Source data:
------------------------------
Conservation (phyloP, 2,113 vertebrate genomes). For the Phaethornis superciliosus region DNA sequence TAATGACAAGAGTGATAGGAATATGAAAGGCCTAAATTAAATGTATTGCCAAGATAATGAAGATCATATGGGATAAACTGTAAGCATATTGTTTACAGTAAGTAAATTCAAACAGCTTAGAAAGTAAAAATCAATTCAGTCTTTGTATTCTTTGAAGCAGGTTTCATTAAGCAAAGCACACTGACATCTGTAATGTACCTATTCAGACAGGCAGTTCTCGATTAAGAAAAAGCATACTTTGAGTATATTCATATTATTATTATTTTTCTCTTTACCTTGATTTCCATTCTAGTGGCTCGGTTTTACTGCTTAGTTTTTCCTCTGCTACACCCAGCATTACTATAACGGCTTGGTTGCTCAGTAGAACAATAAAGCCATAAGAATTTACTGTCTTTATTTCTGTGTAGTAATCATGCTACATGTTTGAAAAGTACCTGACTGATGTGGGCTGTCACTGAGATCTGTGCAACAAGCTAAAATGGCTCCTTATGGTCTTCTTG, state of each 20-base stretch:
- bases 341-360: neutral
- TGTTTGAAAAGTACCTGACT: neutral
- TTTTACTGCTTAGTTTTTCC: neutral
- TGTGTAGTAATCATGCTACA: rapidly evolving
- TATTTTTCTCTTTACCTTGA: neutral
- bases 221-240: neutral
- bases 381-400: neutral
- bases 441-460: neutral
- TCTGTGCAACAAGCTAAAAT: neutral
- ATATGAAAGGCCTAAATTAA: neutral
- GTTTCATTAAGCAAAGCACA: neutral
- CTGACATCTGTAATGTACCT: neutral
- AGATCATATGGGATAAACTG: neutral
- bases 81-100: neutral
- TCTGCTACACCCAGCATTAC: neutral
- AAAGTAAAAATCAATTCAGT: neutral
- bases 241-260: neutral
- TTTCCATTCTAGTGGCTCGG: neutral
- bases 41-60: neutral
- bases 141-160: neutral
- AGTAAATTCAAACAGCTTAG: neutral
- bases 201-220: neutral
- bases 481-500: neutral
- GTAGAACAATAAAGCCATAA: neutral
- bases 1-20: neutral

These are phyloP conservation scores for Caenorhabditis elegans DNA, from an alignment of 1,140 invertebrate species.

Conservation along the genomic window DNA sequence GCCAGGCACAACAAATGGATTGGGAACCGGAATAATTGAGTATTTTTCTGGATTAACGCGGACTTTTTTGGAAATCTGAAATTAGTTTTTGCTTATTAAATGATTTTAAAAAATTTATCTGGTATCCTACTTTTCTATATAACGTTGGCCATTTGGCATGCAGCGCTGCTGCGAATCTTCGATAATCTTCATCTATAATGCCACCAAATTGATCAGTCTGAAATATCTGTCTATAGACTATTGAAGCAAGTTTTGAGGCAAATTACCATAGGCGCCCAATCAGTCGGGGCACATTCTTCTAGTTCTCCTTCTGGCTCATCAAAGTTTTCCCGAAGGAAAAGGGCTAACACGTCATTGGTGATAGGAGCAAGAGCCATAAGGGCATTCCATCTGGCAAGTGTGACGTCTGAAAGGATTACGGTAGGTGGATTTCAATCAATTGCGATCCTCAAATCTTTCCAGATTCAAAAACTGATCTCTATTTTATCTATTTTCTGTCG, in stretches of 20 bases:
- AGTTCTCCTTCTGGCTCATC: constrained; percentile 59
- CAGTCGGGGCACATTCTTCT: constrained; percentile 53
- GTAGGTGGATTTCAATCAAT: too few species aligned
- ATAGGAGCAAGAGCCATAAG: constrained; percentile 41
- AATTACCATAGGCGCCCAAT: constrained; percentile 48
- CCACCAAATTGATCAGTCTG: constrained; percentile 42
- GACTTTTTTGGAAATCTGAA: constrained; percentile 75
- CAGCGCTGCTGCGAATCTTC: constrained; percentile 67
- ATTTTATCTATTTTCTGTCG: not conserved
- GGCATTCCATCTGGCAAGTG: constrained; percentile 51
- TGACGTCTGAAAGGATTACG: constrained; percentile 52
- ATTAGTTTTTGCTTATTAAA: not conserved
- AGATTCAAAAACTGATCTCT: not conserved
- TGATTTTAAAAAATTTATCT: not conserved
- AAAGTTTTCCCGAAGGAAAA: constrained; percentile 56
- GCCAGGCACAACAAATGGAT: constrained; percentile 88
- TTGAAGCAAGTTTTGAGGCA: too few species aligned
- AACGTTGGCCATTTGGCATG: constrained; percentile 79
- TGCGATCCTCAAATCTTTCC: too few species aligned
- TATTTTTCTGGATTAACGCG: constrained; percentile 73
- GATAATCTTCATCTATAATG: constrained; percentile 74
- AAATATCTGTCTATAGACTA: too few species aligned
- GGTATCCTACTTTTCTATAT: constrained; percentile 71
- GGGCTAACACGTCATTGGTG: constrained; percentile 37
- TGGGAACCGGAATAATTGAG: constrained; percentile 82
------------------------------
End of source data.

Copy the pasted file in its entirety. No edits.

Conservation (phyloP, 2,113 vertebrate genomes). For the Phaethornis superciliosus region DNA sequence TAATGACAAGAGTGATAGGAATATGAAAGGCCTAAATTAAATGTATTGCCAAGATAATGAAGATCATATGGGATAAACTGTAAGCATATTGTTTACAGTAAGTAAATTCAAACAGCTTAGAAAGTAAAAATCAATTCAGTCTTTGTATTCTTTGAAGCAGGTTTCATTAAGCAAAGCACACTGACATCTGTAATGTACCTATTCAGACAGGCAGTTCTCGATTAAGAAAAAGCATACTTTGAGTATATTCATATTATTATTATTTTTCTCTTTACCTTGATTTCCATTCTAGTGGCTCGGTTTTACTGCTTAGTTTTTCCTCTGCTACACCCAGCATTACTATAACGGCTTGGTTGCTCAGTAGAACAATAAAGCCATAAGAATTTACTGTCTTTATTTCTGTGTAGTAATCATGCTACATGTTTGAAAAGTACCTGACTGATGTGGGCTGTCACTGAGATCTGTGCAACAAGCTAAAATGGCTCCTTATGGTCTTCTTG, state of each 20-base stretch:
- bases 341-360: neutral
- TGTTTGAAAAGTACCTGACT: neutral
- TTTTACTGCTTAGTTTTTCC: neutral
- TGTGTAGTAATCATGCTACA: rapidly evolving
- TATTTTTCTCTTTACCTTGA: neutral
- bases 221-240: neutral
- bases 381-400: neutral
- bases 441-460: neutral
- TCTGTGCAACAAGCTAAAAT: neutral
- ATATGAAAGGCCTAAATTAA: neutral
- GTTTCATTAAGCAAAGCACA: neutral
- CTGACATCTGTAATGTACCT: neutral
- AGATCATATGGGATAAACTG: neutral
- bases 81-100: neutral
- TCTGCTACACCCAGCATTAC: neutral
- AAAGTAAAAATCAATTCAGT: neutral
- bases 241-260: neutral
- TTTCCATTCTAGTGGCTCGG: neutral
- bases 41-60: neutral
- bases 141-160: neutral
- AGTAAATTCAAACAGCTTAG: neutral
- bases 201-220: neutral
- bases 481-500: neutral
- GTAGAACAATAAAGCCATAA: neutral
- bases 1-20: neutral

These are phyloP conservation scores for Caenorhabditis elegans DNA, from an alignment of 1,140 invertebrate species.

Conservation along the genomic window DNA sequence GCCAGGCACAACAAATGGATTGGGAACCGGAATAATTGAGTATTTTTCTGGATTAACGCGGACTTTTTTGGAAATCTGAAATTAGTTTTTGCTTATTAAATGATTTTAAAAAATTTATCTGGTATCCTACTTTTCTATATAACGTTGGCCATTTGGCATGCAGCGCTGCTGCGAATCTTCGATAATCTTCATCTATAATGCCACCAAATTGATCAGTCTGAAATATCTGTCTATAGACTATTGAAGCAAGTTTTGAGGCAAATTACCATAGGCGCCCAATCAGTCGGGGCACATTCTTCTAGTTCTCCTTCTGGCTCATCAAAGTTTTCCCGAAGGAAAAGGGCTAACACGTCATTGGTGATAGGAGCAAGAGCCATAAGGGCATTCCATCTGGCAAGTGTGACGTCTGAAAGGATTACGGTAGGTGGATTTCAATCAATTGCGATCCTCAAATCTTTCCAGATTCAAAAACTGATCTCTATTTTATCTATTTTCTGTCG, in stretches of 20 bases:
- AGTTCTCCTTCTGGCTCATC: constrained; percentile 59
- CAGTCGGGGCACATTCTTCT: constrained; percentile 53
- GTAGGTGGATTTCAATCAAT: too few species aligned
- ATAGGAGCAAGAGCCATAAG: constrained; percentile 41
- AATTACCATAGGCGCCCAAT: constrained; percentile 48
- CCACCAAATTGATCAGTCTG: constrained; percentile 42
- GACTTTTTTGGAAATCTGAA: constrained; percentile 75
- CAGCGCTGCTGCGAATCTTC: constrained; percentile 67
- ATTTTATCTATTTTCTGTCG: not conserved
- GGCATTCCATCTGGCAAGTG: constrained; percentile 51
- TGACGTCTGAAAGGATTACG: constrained; percentile 52
- ATTAGTTTTTGCTTATTAAA: not conserved
- AGATTCAAAAACTGATCTCT: not conserved
- TGATTTTAAAAAATTTATCT: not conserved
- AAAGTTTTCCCGAAGGAAAA: constrained; percentile 56
- GCCAGGCACAACAAATGGAT: constrained; percentile 88
- TTGAAGCAAGTTTTGAGGCA: too few species aligned
- AACGTTGGCCATTTGGCATG: constrained; percentile 79
- TGCGATCCTCAAATCTTTCC: too few species aligned
- TATTTTTCTGGATTAACGCG: constrained; percentile 73
- GATAATCTTCATCTATAATG: constrained; percentile 74
- AAATATCTGTCTATAGACTA: too few species aligned
- GGTATCCTACTTTTCTATAT: constrained; percentile 71
- GGGCTAACACGTCATTGGTG: constrained; percentile 37
- TGGGAACCGGAATAATTGAG: constrained; percentile 82